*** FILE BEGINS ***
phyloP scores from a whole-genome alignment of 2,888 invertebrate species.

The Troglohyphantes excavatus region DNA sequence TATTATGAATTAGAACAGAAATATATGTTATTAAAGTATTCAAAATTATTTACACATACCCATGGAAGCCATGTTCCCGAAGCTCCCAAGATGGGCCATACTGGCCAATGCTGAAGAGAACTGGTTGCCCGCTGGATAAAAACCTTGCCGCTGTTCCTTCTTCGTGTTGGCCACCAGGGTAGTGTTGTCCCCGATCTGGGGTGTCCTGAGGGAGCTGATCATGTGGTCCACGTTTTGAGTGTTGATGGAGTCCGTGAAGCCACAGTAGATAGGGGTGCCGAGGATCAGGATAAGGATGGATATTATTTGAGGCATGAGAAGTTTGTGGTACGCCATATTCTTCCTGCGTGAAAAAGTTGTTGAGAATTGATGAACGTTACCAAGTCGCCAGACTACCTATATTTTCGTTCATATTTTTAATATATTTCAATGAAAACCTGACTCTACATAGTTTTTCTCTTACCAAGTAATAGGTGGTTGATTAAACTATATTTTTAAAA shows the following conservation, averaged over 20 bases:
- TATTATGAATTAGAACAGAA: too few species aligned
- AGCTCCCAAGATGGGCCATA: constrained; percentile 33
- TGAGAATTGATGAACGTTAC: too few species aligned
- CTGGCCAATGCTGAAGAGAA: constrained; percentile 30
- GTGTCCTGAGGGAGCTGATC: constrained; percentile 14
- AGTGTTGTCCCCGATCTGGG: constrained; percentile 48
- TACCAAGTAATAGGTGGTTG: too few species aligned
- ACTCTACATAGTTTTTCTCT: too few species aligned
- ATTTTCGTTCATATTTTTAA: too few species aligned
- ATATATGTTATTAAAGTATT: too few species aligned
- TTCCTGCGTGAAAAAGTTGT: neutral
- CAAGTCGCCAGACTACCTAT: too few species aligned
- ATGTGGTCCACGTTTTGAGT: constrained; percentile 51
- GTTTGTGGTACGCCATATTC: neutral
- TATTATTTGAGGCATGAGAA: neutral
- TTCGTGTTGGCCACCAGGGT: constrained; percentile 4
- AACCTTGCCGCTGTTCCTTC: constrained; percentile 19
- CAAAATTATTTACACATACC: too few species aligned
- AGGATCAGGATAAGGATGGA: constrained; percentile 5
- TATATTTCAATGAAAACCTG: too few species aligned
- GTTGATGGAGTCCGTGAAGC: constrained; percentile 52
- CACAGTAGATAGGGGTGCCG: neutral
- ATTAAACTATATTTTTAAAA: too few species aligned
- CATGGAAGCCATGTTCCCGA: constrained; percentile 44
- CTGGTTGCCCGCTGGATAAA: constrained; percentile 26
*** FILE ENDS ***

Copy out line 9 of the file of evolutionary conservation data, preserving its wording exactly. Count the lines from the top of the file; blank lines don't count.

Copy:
- TACCAAGTAATAGGTGGTTG: too few species aligned